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Does anyone here have a child accepted to a military academy?

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I know it's a long shot to be accepted, but we've decided to plan our high school years with a military academy as a possible stretch goal. If you have a child who went or was accepted, what advice can you give? What classes or activities were considered favorable? Is a high school sport required? How do they view homeschoolers? What's the application process? What about becoming an Eagle Scout, leadership training programs, or CAP? I'll take any advice I can get.

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I know a couple of homeschooling families irl that have had a child go to an academy. I will share some of their tips second-hand after seeing what other advice you get. I'm following because my oldest is aiming for the Air Force academy. She is in CAP and dual enrolled with Embry Riddle Aeronautical University online. We are also prioritizing team sports, although hers are not the usual team sports so I don't know how they will look at them (Synchronized figure skating, high school skating team, and homeschool track team). Fwiw, CAP is fabulous, has taught her so much, and given her amazing experience and opportunities.

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My DS is in 9th grade this year and has shown some interest in a service academy, particularly the Air Force Academy.   Have you seen their page with advice to homeschoolers?   This has been helpful to us.   They say that 95% of their accepted candidates have participated in a sport, and 80% have earned varsity letters.   http://www.academyadmissions.com/admissions/advice-to-applicants/home-schoolers/ 

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I recommend spending a couple hours on the academy websites. The Naval Academy Steps for Admission page will answer a lot of questions.


Pay close attention to deadlines and work backwards. For example if your kid will apply for a summer program that is held the summer after junior year, with an application in Dec-Feb of junior year, he will want to have strong PSAT or SAT scores in hand before that.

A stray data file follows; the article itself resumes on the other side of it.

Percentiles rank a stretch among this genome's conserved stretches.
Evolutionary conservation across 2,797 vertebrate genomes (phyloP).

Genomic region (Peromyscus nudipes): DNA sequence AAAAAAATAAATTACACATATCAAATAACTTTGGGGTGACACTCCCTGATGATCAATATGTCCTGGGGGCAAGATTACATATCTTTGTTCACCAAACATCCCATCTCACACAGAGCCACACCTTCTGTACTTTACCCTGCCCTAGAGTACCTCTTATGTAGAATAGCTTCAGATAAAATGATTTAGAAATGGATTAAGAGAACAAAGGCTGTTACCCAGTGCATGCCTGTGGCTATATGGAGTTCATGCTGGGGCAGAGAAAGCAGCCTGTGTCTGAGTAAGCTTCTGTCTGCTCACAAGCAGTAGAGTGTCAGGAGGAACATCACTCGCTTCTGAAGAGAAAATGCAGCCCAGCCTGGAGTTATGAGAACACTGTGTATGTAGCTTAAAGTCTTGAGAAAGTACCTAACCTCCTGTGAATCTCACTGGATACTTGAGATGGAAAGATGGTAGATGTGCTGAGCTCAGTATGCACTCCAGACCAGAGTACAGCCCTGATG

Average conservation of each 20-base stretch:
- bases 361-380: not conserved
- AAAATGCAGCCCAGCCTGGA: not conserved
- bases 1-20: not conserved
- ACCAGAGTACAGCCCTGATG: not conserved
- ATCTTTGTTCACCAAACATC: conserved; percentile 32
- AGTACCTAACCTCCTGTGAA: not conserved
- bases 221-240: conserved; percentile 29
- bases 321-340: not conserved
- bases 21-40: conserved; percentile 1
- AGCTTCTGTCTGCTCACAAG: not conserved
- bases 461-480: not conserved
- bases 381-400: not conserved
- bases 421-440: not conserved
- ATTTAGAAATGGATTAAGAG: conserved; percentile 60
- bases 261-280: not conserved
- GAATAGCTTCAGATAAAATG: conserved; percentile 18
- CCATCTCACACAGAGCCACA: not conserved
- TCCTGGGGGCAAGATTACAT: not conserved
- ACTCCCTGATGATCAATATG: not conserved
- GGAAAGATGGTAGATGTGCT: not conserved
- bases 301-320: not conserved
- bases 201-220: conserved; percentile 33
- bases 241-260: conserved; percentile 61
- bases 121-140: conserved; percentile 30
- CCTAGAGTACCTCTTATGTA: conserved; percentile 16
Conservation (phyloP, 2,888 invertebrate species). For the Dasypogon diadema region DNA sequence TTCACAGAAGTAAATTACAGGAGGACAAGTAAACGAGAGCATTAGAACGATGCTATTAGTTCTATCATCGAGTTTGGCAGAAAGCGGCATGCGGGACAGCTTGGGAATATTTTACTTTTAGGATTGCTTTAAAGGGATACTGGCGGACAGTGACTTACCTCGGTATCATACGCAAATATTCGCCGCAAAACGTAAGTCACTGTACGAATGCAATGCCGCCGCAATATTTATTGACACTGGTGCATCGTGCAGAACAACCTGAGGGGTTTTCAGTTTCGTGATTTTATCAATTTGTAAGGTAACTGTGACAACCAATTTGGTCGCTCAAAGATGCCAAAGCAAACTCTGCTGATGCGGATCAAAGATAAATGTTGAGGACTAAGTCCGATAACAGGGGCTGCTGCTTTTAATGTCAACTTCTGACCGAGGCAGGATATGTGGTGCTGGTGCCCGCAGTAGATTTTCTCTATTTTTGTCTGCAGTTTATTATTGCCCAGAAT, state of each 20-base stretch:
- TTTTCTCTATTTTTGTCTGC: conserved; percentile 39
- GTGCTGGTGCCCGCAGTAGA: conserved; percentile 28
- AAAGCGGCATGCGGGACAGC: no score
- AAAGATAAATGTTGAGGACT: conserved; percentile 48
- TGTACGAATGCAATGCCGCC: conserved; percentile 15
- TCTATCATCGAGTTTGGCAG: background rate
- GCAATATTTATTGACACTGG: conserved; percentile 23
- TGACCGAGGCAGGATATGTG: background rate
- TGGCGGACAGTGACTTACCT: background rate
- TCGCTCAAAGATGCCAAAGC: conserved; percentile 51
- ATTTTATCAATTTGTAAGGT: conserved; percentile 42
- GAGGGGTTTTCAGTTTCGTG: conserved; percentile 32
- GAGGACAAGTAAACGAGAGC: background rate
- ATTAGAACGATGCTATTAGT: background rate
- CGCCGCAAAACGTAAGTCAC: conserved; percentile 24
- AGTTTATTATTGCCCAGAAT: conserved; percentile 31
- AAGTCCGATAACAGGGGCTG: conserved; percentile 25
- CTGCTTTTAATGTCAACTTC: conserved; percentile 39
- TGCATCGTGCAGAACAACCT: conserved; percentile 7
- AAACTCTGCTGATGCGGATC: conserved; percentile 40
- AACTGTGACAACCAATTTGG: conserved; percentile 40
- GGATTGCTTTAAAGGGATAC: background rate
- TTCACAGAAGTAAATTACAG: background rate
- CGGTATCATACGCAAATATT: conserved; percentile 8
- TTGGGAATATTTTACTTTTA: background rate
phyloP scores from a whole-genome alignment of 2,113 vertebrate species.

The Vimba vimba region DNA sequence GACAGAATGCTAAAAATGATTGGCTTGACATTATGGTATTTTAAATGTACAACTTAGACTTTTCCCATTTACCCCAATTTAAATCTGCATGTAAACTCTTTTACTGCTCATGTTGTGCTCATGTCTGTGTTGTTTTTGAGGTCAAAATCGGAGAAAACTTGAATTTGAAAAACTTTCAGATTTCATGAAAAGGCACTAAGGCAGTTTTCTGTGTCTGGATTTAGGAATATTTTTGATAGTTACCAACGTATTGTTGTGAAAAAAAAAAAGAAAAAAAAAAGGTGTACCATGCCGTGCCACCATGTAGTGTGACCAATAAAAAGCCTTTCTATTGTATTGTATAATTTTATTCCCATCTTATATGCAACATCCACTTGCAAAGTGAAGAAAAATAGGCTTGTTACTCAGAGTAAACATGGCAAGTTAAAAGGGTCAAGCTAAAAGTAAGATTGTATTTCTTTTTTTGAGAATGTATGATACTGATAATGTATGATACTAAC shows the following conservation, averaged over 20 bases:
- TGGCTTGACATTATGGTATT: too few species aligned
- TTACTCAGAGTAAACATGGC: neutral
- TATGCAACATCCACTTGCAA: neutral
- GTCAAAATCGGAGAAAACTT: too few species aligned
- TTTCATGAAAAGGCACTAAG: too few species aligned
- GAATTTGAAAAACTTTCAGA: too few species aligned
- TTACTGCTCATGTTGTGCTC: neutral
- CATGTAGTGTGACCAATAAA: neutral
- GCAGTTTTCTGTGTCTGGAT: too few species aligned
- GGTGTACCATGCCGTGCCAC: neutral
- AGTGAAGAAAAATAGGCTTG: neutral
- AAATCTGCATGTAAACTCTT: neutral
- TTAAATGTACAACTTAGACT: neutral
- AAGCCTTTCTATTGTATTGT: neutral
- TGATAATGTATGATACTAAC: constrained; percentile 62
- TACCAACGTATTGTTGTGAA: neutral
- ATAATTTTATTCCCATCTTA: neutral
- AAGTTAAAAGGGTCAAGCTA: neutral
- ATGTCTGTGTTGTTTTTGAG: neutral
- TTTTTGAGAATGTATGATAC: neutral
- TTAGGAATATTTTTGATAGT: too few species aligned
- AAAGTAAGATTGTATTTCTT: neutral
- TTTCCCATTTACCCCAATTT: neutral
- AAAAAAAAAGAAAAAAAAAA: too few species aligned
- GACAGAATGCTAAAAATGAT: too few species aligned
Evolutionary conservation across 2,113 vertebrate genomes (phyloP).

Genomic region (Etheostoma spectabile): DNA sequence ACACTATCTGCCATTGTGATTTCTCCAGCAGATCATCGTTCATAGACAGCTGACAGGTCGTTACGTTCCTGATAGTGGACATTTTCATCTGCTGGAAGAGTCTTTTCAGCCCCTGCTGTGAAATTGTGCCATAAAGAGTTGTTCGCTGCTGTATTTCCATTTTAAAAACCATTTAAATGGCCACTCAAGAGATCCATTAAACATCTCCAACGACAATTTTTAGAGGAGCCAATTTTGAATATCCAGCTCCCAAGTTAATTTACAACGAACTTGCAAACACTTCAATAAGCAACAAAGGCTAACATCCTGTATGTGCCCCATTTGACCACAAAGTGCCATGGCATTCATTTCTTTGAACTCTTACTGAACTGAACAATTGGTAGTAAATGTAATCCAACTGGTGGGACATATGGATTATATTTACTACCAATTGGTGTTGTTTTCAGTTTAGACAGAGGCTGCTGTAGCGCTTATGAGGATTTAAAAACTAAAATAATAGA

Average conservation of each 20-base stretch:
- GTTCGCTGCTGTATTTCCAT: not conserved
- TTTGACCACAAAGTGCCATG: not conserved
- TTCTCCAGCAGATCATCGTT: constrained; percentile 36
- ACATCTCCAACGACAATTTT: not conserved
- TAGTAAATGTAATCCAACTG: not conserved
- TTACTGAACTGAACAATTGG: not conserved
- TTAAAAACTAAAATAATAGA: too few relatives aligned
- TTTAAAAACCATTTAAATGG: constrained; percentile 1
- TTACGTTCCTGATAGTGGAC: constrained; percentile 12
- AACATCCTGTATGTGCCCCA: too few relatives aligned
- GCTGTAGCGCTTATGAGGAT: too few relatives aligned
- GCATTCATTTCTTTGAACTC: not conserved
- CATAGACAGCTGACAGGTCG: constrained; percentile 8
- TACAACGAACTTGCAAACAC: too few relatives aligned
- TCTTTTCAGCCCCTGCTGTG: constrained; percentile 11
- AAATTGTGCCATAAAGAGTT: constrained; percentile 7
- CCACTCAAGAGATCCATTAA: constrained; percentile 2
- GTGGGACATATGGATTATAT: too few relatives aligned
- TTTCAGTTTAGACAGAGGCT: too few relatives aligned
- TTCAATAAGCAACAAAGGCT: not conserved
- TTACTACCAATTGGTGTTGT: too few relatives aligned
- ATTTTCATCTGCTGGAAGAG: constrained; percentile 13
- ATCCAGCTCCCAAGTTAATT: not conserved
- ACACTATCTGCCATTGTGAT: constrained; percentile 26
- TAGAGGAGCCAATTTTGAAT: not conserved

If he will be taking the CFA sometime around the summer after junior year, then senior year is very late for getting a faster run time or learning to do a lot of pull ups, push ups and sit ups.


I recommend looking at college ROTC programs as well as the academies. Especially senior military colleges like Virginia Tech.

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You've gotten some great responses already!


The service academies (heretofore, SAs) are a wonderful opportunity for many young people. It is awesome when a young person knows early on that they are interested in pursuing a SA appointment. The idea of planning your high school and activities with that goal in mind is a very good approach. That doesn't mean a student can't decide in 10th grade to pursue that route. My two dc fell into both categories – when ds was 5 yo, he knew he wanted to fly; by the time 8th grade started, his dream was to go to USAFA. He even knew what he wanted to major in! On the other hand, dd decided on that goal later, during high school.


DS is currently at USAFA and also had received an appointment to USNA; dd has received an appointment to USAFA and is still in the “wait zone†with USNA.


One of my first suggestions would be to open an account on Service Academy Forums (SAF). It is an amazing resource for ALL of the service academies. I have learned a ton reading there. Likewise, dd and ds also have accounts and enjoy answering questions and mentoring other students interested in the academies. And you will indeed learn acronyms. :) Welcome to a whole new world. I can rattle them off like crazy now, and not even think about it. But in the beginning, I was completely clueless.


Recently, dd posted a great answer to a USAFA/SAF thread related to your questions. The young man who started the thread had rambled on a bit about what he “hoped to do†or “had done†but wasn't so focused on what he was doing :) He was in 10th grade, if I accurately recall. So as an initial response to your inquiry, I will share below that great answer she crafted.


Also, If you would like to pm me, please feel free to. I will be happy to share more detailed info that way with you, as well as explain how you/your dc can contact my dd via SAF. She said she would love to mentor young people who are interested in the SA and answer any questions they have.